The Epsom Cluster

The creation of the county of London in 1889 and the passing of the Lunacy Act in 1890 profoundly affected the provision of care for the mentally ill within both the new county of London and the counties surrounding it. The new London County Council took over responsibility for the mentally ill in its area and for the hospitals which had already been established by the former Metropolitan Asylums Board: Hanwell in Ealing, Colney Hatch in north London and Banstead in Surrey. These asylums were, however, woefully inadequate for the tasks they faced.

These pressures led the LCC to purchase the Horton Manor estate in Epsom where they established the Epsom Cluster of mental hospitals, the largest cluster of such institutions in the world covering a square mile in area. The Manor opened in 1899, Horton in 1902, Ewell Epileptic Colony, later St Ebba’s, in 1904, Long Grove in 1907 and West Park in 1924. Between them they catered for people with mental illness, mental handicap and epilepsy which was still classed as a psychiatric condition.

Each of these huge hospitals was set in spacious grounds, with its own chapel, theatre and other recreational facilities. Food was supplied by the hospitals’ own farm and each hospital had its own workshops, laundry, dentist, hairdresser and other services. The hospitals had their own light railway, to transport building supplies and there was also a central cemetery where the dead of each hospital could be buried.

The number of patients treated at each of these hospitals rose steadily until the late 1950s. At Long Grove Hospital in Epsom, one of the largest hospitals designed on a semi-circular plan and with a main block of twenty-eight wards complemented by nine outlying villas, there were by 1950 some 2,500 patients drawn principally from the east end of London.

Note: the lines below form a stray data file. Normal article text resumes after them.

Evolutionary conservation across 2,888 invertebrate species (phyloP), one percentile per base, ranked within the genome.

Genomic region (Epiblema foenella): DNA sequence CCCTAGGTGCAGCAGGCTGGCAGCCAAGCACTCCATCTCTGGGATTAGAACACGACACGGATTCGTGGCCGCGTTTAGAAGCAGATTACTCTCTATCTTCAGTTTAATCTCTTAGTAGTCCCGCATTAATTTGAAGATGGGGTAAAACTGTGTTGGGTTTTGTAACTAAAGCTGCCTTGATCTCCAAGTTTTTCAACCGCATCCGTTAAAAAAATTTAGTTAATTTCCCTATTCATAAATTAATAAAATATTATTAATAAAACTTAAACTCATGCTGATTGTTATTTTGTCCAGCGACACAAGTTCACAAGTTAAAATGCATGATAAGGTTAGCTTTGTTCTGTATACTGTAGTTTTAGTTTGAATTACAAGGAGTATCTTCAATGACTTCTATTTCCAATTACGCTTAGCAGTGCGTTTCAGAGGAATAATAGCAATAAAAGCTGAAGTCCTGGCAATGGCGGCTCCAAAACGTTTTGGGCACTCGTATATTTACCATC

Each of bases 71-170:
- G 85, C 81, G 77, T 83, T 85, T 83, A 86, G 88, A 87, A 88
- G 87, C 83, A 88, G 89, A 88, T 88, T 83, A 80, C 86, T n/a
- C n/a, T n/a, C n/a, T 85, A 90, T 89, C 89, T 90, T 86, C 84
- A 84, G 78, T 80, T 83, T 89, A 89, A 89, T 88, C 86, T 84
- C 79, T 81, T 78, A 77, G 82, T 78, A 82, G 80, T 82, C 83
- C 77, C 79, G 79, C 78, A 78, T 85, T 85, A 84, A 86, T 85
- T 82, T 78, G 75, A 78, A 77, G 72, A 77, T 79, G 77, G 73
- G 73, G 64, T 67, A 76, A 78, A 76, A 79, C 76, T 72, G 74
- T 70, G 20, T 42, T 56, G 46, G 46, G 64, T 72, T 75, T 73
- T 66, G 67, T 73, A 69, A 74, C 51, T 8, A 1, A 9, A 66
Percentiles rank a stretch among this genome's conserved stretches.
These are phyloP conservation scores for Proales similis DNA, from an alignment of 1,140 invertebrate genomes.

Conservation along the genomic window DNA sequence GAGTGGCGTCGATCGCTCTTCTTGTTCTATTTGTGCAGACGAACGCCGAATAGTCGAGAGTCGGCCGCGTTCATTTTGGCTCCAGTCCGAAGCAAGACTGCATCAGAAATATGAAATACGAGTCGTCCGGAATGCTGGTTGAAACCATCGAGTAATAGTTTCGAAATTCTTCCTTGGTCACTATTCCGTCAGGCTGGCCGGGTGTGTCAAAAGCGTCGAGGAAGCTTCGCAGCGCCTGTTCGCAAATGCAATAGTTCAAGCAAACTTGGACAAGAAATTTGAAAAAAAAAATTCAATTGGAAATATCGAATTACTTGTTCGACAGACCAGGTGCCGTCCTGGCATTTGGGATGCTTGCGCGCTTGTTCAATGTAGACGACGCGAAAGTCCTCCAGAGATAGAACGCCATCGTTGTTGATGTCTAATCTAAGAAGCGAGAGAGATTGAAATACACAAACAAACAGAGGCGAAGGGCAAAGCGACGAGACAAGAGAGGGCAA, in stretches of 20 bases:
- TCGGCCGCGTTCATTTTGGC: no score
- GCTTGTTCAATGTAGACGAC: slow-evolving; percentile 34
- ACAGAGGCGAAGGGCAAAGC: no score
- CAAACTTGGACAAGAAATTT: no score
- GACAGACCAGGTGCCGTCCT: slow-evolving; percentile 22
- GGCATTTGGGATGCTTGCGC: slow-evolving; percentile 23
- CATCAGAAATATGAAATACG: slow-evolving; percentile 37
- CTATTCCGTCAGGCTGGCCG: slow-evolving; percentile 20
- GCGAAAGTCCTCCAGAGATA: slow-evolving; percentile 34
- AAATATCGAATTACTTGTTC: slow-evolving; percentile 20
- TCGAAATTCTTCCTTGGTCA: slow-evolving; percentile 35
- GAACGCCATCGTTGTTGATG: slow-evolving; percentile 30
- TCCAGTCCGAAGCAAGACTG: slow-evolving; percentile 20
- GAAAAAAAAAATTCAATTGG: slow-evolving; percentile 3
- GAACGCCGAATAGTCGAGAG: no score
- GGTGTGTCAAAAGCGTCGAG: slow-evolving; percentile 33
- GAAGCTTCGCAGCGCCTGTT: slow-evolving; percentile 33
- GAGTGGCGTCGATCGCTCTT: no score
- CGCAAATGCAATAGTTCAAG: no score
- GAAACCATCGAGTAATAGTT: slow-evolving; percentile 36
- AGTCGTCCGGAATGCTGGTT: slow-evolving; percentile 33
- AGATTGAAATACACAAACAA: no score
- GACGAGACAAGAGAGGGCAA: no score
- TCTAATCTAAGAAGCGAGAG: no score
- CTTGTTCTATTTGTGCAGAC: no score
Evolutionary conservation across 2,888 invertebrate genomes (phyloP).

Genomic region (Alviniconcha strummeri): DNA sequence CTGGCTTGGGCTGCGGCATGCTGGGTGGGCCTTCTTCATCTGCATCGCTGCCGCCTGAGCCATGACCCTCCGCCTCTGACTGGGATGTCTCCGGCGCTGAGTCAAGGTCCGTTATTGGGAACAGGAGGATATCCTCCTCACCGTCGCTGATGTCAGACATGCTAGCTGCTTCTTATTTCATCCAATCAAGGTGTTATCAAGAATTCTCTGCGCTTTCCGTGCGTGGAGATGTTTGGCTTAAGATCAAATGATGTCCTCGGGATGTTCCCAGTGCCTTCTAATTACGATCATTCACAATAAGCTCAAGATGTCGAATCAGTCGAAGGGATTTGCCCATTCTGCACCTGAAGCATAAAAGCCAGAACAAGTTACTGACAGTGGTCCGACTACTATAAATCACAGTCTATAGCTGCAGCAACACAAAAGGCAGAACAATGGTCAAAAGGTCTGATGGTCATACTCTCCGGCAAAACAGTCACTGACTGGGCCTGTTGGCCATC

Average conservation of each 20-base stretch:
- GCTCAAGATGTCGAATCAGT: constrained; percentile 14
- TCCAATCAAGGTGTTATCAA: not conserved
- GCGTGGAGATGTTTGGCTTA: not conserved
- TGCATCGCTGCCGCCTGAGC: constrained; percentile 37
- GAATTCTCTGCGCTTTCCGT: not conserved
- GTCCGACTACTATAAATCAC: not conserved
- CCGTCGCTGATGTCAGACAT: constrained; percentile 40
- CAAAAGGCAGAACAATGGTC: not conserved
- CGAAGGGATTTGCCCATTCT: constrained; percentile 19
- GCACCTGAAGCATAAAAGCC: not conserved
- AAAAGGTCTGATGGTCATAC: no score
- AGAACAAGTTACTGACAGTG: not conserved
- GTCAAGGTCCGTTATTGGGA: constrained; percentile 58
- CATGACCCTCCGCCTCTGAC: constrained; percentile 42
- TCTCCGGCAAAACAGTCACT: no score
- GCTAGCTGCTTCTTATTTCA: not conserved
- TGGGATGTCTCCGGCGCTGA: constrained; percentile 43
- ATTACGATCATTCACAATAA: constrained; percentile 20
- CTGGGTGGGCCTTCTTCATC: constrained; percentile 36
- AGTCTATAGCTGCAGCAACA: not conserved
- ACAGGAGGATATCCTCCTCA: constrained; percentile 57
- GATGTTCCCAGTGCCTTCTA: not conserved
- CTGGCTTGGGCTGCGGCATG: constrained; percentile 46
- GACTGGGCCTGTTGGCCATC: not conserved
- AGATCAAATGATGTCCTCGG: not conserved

The records created by the Epsom Cluster hospitals are similar to those of other hospital records the problem is that not all of these records survive for each hospital and so if you are looking for a particular person or studying a given topic it is usually necessary to examine a range of sources and fit the data together rather like a jigsaw puzzle.

Although Surrey History Centre rescued many thousands of records from the Epsom Cluster hospitals when they closed, there are significant gaps. If you are researching a particular person or topic you may find it necessary to look at many different records and re-assemble the data, rather like a jigsaw puzzle. We are happy to provide advice about what survives and how to access it.

2018 marked the 20th anniversary of the creation of Surrey Heritage and the opening of its new headquarters, Surrey History Centre, in Woking. It was also the 70th anniversary of the appointment of Surrey County Council’s first professional archivist in 1948.

To mark the anniversary, 70 of Surrey History Centre’s users, depositors, volunteers, partners, supporters and staff (past and present) were invited to nominate their favourite document or archaeological find with the reason for their choice.

Kirstie Arnould, a searchroom user at Surrey History Centre and member of Love Me Love My Mind charity, Epsom, talks about a photograph of Maud Lipscombe, a patient at The Manor Hospital, Epsom, in 1901. SHC ref 6282/14/6.

Click on the link below to listen to Kirstie.

Download a pdf (PDF) copy of a transcript of Kirstie’s reading.

The Manor records

Ewell Epileptic Colony, later St Ebba’s records

Long Grove records

West Park records

For more information please visit

To find out more about the history of Disability and Mental Health in Surrey click here.

Other Mental Hospitals in Surrey

Introduction to Mental Health Hospitals in Surrey

Early Private Mental Asylums

Brookwood Hospital, Woking, History

Holloway Sanatorium, Egham, History

Netherne Hospital, Coulsdon, History

The Royal Earlswood Asylum, Redhill, History

Springfield Asylum

Access to mental health records

Due to the nature of these records there can sometimes be access restrictions. For more information please read the access to mental health records page.

To find out more about the type of mental health hospital records we hold see the mental health hospital records page.